But that is not the end of the story and Harold Berk's involvement. Six year's later, I had left Coin World, started another publication, sold it to a group of investors in Houston, Texas (Space City Numismatics), which in time went out of business. I took a job as an editor for an engineering trade journal. I was available for a numismatic opportunity.

The American Numismatic Association had just finished building their headquarters in Colorado Springs, Colorado. The longtime editor of The Numismatist, Elston G. Bradfield, wanted to retire and not move to Colorado. For a while Glenn B. Smedley served as interim editor. But the editorship was open for a permanent position at the headquarters in Colorado Springs.

I wanted that job. But so did someone else, Edward Rochette, the editor of Numismatic News. The decision of who to hire was in the hands of the ANA Board of Directors. I was a very good friend of John J. Pittman, a board member from Rochester, New York. We had a long-time friendship and he had stayed at my home many times. I enlisted him to champion my application for the editor position. He lobbied for me and got three other board members on board.

I don't know if Ed had a lobbyist inside the board, but when it came down to the vote, we each had four pledged votes of the nine-member board.

The swing vote was that of Harold H. Berk who was also on the board at the time. The same Harold Berk. The vote took place August 23, 1966. Harold voted for Ed Rochette. How is that for gratitude for the publicity I helped generate for him?

Three months later in October I was offered a position at Medallic Art Company in New York City as director of research. I accepted that for a beginning of a new career in medallic art.

Meanwhile back in Colorado Springs, the ANA went through some tough times. The new "acting executive secretary," Jack R. Koch, was double billing the association for his travel expenses, in effect stealing from the association.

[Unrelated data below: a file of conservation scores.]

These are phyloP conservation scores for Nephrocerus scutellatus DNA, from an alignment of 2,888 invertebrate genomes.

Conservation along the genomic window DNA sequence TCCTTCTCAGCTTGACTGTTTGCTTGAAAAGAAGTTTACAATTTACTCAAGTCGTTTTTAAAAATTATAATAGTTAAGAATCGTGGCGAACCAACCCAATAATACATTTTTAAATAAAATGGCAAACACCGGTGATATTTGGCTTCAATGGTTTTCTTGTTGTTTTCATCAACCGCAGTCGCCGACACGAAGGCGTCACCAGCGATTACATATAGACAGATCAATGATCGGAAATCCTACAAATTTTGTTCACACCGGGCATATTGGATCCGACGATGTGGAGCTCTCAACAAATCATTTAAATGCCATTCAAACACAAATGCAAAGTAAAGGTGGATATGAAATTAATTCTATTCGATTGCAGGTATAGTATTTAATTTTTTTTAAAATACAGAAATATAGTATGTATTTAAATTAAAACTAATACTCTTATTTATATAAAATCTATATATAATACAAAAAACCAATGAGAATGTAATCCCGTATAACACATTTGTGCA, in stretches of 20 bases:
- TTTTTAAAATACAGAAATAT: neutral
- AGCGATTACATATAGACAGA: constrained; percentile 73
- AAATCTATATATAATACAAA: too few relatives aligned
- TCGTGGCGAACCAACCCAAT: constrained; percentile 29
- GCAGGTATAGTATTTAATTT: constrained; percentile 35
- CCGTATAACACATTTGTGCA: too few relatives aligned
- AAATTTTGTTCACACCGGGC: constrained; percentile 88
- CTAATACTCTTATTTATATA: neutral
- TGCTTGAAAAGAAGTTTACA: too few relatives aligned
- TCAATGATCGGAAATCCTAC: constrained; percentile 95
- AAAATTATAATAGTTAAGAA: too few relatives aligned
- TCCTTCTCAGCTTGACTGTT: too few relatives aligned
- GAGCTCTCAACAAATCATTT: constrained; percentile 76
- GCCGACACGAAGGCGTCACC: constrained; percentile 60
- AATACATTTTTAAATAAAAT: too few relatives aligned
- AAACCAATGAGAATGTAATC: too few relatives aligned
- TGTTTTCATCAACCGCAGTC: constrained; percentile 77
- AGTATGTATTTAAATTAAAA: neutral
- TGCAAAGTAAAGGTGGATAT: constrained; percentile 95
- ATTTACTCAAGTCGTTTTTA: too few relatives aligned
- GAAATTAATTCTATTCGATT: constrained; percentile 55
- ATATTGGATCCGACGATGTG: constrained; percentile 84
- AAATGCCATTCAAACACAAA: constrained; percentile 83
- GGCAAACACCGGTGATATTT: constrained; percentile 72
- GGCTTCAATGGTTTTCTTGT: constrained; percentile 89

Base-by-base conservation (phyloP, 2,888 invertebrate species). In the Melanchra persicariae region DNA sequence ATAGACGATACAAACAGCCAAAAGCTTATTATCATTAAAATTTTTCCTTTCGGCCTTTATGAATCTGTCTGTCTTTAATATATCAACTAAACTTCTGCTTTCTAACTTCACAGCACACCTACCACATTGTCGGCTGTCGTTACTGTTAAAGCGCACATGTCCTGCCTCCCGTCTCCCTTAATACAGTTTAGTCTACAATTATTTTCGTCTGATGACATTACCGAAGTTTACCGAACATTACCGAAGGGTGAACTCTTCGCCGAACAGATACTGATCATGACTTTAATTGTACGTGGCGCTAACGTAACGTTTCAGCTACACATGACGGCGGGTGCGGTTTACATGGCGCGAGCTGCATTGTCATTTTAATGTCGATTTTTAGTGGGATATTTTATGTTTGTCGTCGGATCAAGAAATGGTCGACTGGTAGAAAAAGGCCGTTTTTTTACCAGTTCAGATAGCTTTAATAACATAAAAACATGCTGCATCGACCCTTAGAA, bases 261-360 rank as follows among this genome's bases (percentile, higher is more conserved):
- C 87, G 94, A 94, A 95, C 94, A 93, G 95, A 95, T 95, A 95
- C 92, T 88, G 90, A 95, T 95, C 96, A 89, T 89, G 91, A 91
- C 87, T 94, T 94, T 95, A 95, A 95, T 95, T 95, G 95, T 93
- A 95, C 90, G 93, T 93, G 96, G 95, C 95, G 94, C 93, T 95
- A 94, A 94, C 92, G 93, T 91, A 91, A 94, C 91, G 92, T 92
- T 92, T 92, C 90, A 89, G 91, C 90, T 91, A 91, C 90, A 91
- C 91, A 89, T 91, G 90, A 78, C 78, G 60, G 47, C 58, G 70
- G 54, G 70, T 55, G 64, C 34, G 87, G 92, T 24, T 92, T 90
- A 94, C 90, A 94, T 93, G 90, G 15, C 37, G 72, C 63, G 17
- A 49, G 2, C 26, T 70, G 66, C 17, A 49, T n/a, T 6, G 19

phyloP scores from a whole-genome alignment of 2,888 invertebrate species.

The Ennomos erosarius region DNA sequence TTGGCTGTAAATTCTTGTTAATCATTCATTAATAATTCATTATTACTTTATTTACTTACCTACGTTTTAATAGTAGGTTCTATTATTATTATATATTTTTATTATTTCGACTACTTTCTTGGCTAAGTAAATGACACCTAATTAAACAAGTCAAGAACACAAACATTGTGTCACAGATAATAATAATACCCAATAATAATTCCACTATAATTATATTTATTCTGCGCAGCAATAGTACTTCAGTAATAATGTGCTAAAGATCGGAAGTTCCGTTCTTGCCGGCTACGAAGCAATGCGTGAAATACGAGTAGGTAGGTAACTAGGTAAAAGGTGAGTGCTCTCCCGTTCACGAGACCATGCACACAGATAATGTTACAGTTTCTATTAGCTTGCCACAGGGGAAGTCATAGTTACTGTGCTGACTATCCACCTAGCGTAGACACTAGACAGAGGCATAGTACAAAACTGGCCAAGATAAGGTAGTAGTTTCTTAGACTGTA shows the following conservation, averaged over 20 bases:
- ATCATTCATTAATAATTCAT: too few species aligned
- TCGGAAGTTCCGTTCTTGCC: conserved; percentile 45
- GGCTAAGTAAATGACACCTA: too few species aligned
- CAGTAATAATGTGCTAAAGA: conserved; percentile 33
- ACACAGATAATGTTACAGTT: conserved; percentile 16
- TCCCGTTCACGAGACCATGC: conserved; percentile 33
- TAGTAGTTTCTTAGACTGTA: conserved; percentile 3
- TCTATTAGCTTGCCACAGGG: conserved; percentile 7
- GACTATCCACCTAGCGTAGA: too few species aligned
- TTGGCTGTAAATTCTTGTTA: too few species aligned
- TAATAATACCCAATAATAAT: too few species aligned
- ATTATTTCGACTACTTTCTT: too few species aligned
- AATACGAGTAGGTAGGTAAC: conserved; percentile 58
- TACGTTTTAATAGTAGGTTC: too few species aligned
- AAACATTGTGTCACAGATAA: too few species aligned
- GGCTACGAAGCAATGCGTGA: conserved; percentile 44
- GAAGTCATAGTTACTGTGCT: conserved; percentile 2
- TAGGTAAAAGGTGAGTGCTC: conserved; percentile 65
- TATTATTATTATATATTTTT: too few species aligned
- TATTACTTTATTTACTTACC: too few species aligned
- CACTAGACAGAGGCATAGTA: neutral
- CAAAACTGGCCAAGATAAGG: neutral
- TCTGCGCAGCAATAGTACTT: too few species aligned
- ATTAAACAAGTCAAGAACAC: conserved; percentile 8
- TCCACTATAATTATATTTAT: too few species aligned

To his credit, Ed Rochette, progressed unscathed during those troubled times and went on to have a sterling career as editor of The Numismatist, and served the ANA in other positions as well. We have remained friends over the years, and both fondly look back to those years in the early 1960s when we were staunch competitors at the two leading numismatic periodicals.

But what about that ad? Well it was published this week in the April 5th issue, page 64, of Coin World (illustrated herewith). As Coin World approaches its 50th anniversary, Editor Beth Deisher is running five segments, one for each of the five decades of its existence. And, oh yes! Note all the art work in all the numismatic advertisements today. That Pontiac ad started a trend!

Coin World 1960 Pontiac ad
Coin World 1960 Copyright photo, published by permission.

Thanks, Dick, for these wonderful reminiscences of the early days of Coin World and the boom-boom years of the 1960s. I was just a numismatic tadpole then, barely out of diapers. But it was a time of huge expansion in the hobby in the U.S. I'd like to encourage other E-Sylum readers who were active at the time to come forward with some of their tales of the 1960s. -Editor

Wayne Homren, Editor